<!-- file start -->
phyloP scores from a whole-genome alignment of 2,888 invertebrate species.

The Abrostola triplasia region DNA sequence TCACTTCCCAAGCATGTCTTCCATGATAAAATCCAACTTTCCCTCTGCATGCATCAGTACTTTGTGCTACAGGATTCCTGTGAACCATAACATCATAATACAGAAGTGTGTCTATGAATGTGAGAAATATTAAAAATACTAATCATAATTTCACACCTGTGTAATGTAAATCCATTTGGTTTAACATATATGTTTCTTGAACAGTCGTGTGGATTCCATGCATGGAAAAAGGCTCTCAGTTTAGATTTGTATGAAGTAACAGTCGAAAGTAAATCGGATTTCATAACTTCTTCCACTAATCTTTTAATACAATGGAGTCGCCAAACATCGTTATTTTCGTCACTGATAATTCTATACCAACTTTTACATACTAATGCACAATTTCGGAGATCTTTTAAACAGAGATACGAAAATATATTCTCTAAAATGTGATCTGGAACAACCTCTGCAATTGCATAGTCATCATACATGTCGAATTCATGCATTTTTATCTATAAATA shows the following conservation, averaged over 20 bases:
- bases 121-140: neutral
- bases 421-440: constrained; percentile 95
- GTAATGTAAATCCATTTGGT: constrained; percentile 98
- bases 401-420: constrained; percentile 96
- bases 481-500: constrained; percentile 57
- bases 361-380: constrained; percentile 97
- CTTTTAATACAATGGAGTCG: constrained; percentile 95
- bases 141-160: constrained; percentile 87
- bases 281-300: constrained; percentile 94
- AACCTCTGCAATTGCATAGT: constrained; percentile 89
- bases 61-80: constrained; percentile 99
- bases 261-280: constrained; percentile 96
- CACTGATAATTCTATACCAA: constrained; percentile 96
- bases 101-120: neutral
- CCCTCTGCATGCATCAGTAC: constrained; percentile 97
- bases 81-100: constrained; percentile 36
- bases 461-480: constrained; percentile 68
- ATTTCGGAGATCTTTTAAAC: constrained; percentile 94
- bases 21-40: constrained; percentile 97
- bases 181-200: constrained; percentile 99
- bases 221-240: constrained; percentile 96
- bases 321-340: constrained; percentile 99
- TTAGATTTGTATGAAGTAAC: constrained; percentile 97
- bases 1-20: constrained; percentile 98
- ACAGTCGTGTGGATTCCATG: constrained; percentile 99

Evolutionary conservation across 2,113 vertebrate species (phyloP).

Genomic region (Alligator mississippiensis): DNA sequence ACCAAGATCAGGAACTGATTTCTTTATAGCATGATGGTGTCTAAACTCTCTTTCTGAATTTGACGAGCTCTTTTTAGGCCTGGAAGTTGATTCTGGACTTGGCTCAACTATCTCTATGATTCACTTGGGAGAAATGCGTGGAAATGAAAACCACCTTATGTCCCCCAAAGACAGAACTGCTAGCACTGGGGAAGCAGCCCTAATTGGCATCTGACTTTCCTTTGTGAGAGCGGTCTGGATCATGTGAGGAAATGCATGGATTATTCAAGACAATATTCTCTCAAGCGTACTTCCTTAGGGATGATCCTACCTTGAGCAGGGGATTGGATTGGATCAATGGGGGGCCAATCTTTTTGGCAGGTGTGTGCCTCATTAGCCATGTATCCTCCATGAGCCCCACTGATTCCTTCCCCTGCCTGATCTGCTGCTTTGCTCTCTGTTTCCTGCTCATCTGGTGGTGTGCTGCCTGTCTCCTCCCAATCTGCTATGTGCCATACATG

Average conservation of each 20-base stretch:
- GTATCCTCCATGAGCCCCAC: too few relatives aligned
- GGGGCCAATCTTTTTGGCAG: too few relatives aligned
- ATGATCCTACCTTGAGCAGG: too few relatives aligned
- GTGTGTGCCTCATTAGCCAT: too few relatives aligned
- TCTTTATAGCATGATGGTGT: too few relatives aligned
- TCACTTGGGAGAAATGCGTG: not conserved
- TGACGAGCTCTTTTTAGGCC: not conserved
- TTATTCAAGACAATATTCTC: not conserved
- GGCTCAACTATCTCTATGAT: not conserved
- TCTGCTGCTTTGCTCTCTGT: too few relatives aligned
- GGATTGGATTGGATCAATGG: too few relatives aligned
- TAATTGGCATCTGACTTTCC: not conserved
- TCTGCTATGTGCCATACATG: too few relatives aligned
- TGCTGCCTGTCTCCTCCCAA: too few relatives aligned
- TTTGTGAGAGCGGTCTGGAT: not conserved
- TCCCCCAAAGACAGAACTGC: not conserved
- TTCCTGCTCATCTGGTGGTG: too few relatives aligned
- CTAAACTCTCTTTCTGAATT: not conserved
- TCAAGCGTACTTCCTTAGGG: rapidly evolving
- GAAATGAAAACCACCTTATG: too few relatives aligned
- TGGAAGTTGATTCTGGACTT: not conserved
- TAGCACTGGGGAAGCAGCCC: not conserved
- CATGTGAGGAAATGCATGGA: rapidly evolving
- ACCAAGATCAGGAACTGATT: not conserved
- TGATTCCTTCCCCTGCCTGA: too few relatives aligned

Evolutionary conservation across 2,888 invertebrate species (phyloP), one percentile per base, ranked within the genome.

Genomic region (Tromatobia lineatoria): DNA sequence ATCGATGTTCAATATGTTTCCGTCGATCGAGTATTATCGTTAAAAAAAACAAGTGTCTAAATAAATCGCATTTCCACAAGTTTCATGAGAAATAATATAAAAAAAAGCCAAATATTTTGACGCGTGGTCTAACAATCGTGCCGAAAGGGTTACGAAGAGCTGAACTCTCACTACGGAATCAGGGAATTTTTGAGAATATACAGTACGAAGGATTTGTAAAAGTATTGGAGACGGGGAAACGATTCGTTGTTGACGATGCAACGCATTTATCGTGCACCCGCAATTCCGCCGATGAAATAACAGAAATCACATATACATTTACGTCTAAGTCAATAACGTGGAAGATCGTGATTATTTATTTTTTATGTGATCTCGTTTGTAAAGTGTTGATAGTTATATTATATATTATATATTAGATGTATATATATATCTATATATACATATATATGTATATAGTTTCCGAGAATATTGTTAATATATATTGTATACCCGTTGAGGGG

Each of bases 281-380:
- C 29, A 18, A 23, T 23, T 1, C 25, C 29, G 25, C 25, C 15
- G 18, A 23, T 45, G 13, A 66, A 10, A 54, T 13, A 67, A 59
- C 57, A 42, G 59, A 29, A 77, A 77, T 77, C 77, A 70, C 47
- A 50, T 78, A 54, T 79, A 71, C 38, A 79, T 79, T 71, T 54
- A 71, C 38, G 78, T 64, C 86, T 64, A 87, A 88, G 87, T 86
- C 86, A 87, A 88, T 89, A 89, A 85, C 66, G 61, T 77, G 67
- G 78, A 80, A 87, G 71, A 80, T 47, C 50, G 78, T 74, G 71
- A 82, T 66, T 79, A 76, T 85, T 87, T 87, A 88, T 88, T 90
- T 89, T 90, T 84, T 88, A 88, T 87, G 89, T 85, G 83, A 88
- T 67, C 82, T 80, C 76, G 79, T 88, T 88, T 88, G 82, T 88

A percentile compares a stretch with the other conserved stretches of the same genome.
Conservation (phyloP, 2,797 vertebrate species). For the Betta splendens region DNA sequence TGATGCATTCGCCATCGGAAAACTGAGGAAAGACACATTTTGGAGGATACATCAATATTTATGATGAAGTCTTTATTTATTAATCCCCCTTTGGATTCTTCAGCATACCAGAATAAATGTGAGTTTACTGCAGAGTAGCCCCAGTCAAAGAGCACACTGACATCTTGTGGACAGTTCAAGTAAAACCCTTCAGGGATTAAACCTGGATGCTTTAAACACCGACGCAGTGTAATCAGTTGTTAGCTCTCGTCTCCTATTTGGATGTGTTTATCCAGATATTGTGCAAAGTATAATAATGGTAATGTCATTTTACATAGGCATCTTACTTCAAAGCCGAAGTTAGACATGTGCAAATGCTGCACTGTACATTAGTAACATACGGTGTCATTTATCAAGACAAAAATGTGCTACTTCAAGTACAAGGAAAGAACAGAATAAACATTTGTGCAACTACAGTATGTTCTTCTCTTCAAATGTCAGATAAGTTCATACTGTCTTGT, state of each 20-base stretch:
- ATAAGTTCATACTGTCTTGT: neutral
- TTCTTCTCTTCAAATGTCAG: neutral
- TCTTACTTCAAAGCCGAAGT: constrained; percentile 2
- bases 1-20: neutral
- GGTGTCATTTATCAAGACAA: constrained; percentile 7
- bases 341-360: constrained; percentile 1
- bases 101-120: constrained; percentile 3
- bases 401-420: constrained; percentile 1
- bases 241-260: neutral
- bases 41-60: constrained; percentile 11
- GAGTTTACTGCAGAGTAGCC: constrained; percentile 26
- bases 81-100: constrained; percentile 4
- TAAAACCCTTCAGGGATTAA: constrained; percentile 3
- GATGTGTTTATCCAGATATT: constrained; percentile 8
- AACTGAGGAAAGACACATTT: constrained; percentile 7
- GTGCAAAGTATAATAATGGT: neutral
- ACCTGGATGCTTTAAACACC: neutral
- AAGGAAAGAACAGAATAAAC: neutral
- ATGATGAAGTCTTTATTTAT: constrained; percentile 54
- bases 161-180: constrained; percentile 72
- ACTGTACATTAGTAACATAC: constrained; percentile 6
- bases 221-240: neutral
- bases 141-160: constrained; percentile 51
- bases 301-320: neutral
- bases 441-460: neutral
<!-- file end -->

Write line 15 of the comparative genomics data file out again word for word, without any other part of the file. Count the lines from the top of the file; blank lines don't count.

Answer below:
- CACTGATAATTCTATACCAA: constrained; percentile 96